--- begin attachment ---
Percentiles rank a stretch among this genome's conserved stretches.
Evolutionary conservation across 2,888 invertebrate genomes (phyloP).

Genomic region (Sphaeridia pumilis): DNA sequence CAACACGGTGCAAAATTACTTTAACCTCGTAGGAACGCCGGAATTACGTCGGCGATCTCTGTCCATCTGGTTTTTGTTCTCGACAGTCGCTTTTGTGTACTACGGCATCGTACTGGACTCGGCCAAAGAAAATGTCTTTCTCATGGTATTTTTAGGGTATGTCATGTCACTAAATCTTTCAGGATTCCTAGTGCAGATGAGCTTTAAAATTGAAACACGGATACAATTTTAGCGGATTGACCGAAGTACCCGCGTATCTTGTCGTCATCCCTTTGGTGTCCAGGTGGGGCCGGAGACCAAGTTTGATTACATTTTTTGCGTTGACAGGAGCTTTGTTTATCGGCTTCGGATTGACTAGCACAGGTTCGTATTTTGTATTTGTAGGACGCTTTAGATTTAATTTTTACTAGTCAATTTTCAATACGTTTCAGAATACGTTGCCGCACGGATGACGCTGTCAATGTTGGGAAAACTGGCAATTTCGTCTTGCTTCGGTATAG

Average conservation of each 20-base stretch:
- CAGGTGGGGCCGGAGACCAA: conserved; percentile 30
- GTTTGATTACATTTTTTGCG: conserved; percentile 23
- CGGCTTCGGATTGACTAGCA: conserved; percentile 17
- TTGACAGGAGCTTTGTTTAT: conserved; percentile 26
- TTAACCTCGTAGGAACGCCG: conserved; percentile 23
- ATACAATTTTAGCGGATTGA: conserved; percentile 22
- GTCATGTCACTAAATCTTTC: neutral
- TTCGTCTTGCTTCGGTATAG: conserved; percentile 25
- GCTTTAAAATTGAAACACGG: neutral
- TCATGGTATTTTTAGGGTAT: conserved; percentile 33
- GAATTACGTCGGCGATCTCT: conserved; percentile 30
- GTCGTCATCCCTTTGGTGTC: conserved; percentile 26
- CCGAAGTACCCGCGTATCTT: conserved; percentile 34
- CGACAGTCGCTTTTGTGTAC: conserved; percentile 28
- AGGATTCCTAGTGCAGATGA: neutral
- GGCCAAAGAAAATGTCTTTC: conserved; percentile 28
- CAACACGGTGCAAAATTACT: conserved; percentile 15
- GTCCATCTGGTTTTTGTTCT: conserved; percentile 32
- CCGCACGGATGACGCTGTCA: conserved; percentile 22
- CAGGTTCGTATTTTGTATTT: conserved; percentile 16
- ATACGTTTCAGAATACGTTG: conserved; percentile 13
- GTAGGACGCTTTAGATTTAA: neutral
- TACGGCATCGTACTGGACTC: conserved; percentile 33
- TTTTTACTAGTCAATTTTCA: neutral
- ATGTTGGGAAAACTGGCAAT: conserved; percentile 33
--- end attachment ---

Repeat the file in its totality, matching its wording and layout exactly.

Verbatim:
Percentiles rank a stretch among this genome's conserved stretches.
Evolutionary conservation across 2,888 invertebrate genomes (phyloP).

Genomic region (Sphaeridia pumilis): DNA sequence CAACACGGTGCAAAATTACTTTAACCTCGTAGGAACGCCGGAATTACGTCGGCGATCTCTGTCCATCTGGTTTTTGTTCTCGACAGTCGCTTTTGTGTACTACGGCATCGTACTGGACTCGGCCAAAGAAAATGTCTTTCTCATGGTATTTTTAGGGTATGTCATGTCACTAAATCTTTCAGGATTCCTAGTGCAGATGAGCTTTAAAATTGAAACACGGATACAATTTTAGCGGATTGACCGAAGTACCCGCGTATCTTGTCGTCATCCCTTTGGTGTCCAGGTGGGGCCGGAGACCAAGTTTGATTACATTTTTTGCGTTGACAGGAGCTTTGTTTATCGGCTTCGGATTGACTAGCACAGGTTCGTATTTTGTATTTGTAGGACGCTTTAGATTTAATTTTTACTAGTCAATTTTCAATACGTTTCAGAATACGTTGCCGCACGGATGACGCTGTCAATGTTGGGAAAACTGGCAATTTCGTCTTGCTTCGGTATAG

Average conservation of each 20-base stretch:
- CAGGTGGGGCCGGAGACCAA: conserved; percentile 30
- GTTTGATTACATTTTTTGCG: conserved; percentile 23
- CGGCTTCGGATTGACTAGCA: conserved; percentile 17
- TTGACAGGAGCTTTGTTTAT: conserved; percentile 26
- TTAACCTCGTAGGAACGCCG: conserved; percentile 23
- ATACAATTTTAGCGGATTGA: conserved; percentile 22
- GTCATGTCACTAAATCTTTC: neutral
- TTCGTCTTGCTTCGGTATAG: conserved; percentile 25
- GCTTTAAAATTGAAACACGG: neutral
- TCATGGTATTTTTAGGGTAT: conserved; percentile 33
- GAATTACGTCGGCGATCTCT: conserved; percentile 30
- GTCGTCATCCCTTTGGTGTC: conserved; percentile 26
- CCGAAGTACCCGCGTATCTT: conserved; percentile 34
- CGACAGTCGCTTTTGTGTAC: conserved; percentile 28
- AGGATTCCTAGTGCAGATGA: neutral
- GGCCAAAGAAAATGTCTTTC: conserved; percentile 28
- CAACACGGTGCAAAATTACT: conserved; percentile 15
- GTCCATCTGGTTTTTGTTCT: conserved; percentile 32
- CCGCACGGATGACGCTGTCA: conserved; percentile 22
- CAGGTTCGTATTTTGTATTT: conserved; percentile 16
- ATACGTTTCAGAATACGTTG: conserved; percentile 13
- GTAGGACGCTTTAGATTTAA: neutral
- TACGGCATCGTACTGGACTC: conserved; percentile 33
- TTTTTACTAGTCAATTTTCA: neutral
- ATGTTGGGAAAACTGGCAAT: conserved; percentile 33